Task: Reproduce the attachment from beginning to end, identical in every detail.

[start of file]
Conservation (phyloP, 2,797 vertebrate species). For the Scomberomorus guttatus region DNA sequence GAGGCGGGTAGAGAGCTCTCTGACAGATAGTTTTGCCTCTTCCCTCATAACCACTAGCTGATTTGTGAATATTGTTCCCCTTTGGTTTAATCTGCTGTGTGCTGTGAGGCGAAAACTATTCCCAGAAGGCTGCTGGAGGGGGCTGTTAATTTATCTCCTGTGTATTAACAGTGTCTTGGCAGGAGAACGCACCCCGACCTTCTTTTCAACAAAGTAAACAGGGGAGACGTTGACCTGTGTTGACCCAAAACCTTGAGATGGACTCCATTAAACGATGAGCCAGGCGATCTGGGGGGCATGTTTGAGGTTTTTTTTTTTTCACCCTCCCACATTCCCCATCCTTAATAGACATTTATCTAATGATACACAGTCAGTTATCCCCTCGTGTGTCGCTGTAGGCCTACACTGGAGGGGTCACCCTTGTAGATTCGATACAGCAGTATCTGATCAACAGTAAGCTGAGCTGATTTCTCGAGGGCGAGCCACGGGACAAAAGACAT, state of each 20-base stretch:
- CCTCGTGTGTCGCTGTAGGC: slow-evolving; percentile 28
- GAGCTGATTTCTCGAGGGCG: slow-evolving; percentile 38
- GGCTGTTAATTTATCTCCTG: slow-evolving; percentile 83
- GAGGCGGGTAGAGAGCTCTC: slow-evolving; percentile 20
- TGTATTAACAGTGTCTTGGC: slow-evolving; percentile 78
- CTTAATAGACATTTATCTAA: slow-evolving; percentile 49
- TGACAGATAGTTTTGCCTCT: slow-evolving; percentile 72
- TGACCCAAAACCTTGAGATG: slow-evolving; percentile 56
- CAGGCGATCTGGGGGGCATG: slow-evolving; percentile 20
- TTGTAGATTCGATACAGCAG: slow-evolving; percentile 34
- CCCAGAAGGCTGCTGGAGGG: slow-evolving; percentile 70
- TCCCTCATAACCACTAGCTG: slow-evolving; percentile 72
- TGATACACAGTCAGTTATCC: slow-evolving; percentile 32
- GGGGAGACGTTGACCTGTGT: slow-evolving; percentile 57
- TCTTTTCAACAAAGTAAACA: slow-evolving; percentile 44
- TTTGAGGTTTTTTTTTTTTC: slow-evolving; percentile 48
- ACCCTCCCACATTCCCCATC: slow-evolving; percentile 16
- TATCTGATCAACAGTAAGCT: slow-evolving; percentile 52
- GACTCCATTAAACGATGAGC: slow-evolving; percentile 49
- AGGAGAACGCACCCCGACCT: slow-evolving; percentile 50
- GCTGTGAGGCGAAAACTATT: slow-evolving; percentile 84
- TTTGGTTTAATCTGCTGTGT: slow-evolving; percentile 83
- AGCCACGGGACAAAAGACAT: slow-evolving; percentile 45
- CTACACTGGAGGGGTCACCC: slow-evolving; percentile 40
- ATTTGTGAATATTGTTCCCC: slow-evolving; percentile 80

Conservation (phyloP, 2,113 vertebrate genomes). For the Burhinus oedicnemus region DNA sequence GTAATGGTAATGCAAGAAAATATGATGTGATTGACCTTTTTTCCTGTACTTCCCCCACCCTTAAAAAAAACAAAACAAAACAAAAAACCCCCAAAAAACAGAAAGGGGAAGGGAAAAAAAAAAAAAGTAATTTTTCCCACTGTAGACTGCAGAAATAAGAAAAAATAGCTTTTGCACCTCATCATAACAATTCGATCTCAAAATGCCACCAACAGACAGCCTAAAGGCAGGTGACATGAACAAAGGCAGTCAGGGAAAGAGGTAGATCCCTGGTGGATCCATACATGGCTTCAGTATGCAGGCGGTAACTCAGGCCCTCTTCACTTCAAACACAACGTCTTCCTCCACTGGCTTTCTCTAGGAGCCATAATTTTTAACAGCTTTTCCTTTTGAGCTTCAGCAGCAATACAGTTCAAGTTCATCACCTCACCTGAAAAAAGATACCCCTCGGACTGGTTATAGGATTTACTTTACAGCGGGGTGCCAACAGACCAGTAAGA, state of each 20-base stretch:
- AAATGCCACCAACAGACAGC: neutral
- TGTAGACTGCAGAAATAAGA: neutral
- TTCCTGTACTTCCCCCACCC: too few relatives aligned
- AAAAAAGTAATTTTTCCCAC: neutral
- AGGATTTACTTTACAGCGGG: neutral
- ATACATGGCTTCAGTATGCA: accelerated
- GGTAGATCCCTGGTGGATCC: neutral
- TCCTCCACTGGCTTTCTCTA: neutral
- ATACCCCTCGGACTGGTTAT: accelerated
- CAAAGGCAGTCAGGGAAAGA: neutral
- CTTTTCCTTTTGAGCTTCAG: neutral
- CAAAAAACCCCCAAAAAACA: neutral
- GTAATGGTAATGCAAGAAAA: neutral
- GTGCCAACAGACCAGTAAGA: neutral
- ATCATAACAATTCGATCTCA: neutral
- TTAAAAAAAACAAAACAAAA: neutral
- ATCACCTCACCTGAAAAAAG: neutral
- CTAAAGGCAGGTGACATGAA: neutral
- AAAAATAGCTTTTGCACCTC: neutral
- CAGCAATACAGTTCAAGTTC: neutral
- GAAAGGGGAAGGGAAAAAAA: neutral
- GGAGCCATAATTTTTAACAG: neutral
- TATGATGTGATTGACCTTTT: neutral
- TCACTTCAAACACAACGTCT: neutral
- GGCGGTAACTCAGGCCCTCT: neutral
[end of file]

Conservation (phyloP, 2,797 vertebrate species). For the Scomberomorus guttatus region DNA sequence GAGGCGGGTAGAGAGCTCTCTGACAGATAGTTTTGCCTCTTCCCTCATAACCACTAGCTGATTTGTGAATATTGTTCCCCTTTGGTTTAATCTGCTGTGTGCTGTGAGGCGAAAACTATTCCCAGAAGGCTGCTGGAGGGGGCTGTTAATTTATCTCCTGTGTATTAACAGTGTCTTGGCAGGAGAACGCACCCCGACCTTCTTTTCAACAAAGTAAACAGGGGAGACGTTGACCTGTGTTGACCCAAAACCTTGAGATGGACTCCATTAAACGATGAGCCAGGCGATCTGGGGGGCATGTTTGAGGTTTTTTTTTTTTCACCCTCCCACATTCCCCATCCTTAATAGACATTTATCTAATGATACACAGTCAGTTATCCCCTCGTGTGTCGCTGTAGGCCTACACTGGAGGGGTCACCCTTGTAGATTCGATACAGCAGTATCTGATCAACAGTAAGCTGAGCTGATTTCTCGAGGGCGAGCCACGGGACAAAAGACAT, state of each 20-base stretch:
- CCTCGTGTGTCGCTGTAGGC: slow-evolving; percentile 28
- GAGCTGATTTCTCGAGGGCG: slow-evolving; percentile 38
- GGCTGTTAATTTATCTCCTG: slow-evolving; percentile 83
- GAGGCGGGTAGAGAGCTCTC: slow-evolving; percentile 20
- TGTATTAACAGTGTCTTGGC: slow-evolving; percentile 78
- CTTAATAGACATTTATCTAA: slow-evolving; percentile 49
- TGACAGATAGTTTTGCCTCT: slow-evolving; percentile 72
- TGACCCAAAACCTTGAGATG: slow-evolving; percentile 56
- CAGGCGATCTGGGGGGCATG: slow-evolving; percentile 20
- TTGTAGATTCGATACAGCAG: slow-evolving; percentile 34
- CCCAGAAGGCTGCTGGAGGG: slow-evolving; percentile 70
- TCCCTCATAACCACTAGCTG: slow-evolving; percentile 72
- TGATACACAGTCAGTTATCC: slow-evolving; percentile 32
- GGGGAGACGTTGACCTGTGT: slow-evolving; percentile 57
- TCTTTTCAACAAAGTAAACA: slow-evolving; percentile 44
- TTTGAGGTTTTTTTTTTTTC: slow-evolving; percentile 48
- ACCCTCCCACATTCCCCATC: slow-evolving; percentile 16
- TATCTGATCAACAGTAAGCT: slow-evolving; percentile 52
- GACTCCATTAAACGATGAGC: slow-evolving; percentile 49
- AGGAGAACGCACCCCGACCT: slow-evolving; percentile 50
- GCTGTGAGGCGAAAACTATT: slow-evolving; percentile 84
- TTTGGTTTAATCTGCTGTGT: slow-evolving; percentile 83
- AGCCACGGGACAAAAGACAT: slow-evolving; percentile 45
- CTACACTGGAGGGGTCACCC: slow-evolving; percentile 40
- ATTTGTGAATATTGTTCCCC: slow-evolving; percentile 80

Conservation (phyloP, 2,113 vertebrate genomes). For the Burhinus oedicnemus region DNA sequence GTAATGGTAATGCAAGAAAATATGATGTGATTGACCTTTTTTCCTGTACTTCCCCCACCCTTAAAAAAAACAAAACAAAACAAAAAACCCCCAAAAAACAGAAAGGGGAAGGGAAAAAAAAAAAAAGTAATTTTTCCCACTGTAGACTGCAGAAATAAGAAAAAATAGCTTTTGCACCTCATCATAACAATTCGATCTCAAAATGCCACCAACAGACAGCCTAAAGGCAGGTGACATGAACAAAGGCAGTCAGGGAAAGAGGTAGATCCCTGGTGGATCCATACATGGCTTCAGTATGCAGGCGGTAACTCAGGCCCTCTTCACTTCAAACACAACGTCTTCCTCCACTGGCTTTCTCTAGGAGCCATAATTTTTAACAGCTTTTCCTTTTGAGCTTCAGCAGCAATACAGTTCAAGTTCATCACCTCACCTGAAAAAAGATACCCCTCGGACTGGTTATAGGATTTACTTTACAGCGGGGTGCCAACAGACCAGTAAGA, state of each 20-base stretch:
- AAATGCCACCAACAGACAGC: neutral
- TGTAGACTGCAGAAATAAGA: neutral
- TTCCTGTACTTCCCCCACCC: too few relatives aligned
- AAAAAAGTAATTTTTCCCAC: neutral
- AGGATTTACTTTACAGCGGG: neutral
- ATACATGGCTTCAGTATGCA: accelerated
- GGTAGATCCCTGGTGGATCC: neutral
- TCCTCCACTGGCTTTCTCTA: neutral
- ATACCCCTCGGACTGGTTAT: accelerated
- CAAAGGCAGTCAGGGAAAGA: neutral
- CTTTTCCTTTTGAGCTTCAG: neutral
- CAAAAAACCCCCAAAAAACA: neutral
- GTAATGGTAATGCAAGAAAA: neutral
- GTGCCAACAGACCAGTAAGA: neutral
- ATCATAACAATTCGATCTCA: neutral
- TTAAAAAAAACAAAACAAAA: neutral
- ATCACCTCACCTGAAAAAAG: neutral
- CTAAAGGCAGGTGACATGAA: neutral
- AAAAATAGCTTTTGCACCTC: neutral
- CAGCAATACAGTTCAAGTTC: neutral
- GAAAGGGGAAGGGAAAAAAA: neutral
- GGAGCCATAATTTTTAACAG: neutral
- TATGATGTGATTGACCTTTT: neutral
- TCACTTCAAACACAACGTCT: neutral
- GGCGGTAACTCAGGCCCTCT: neutral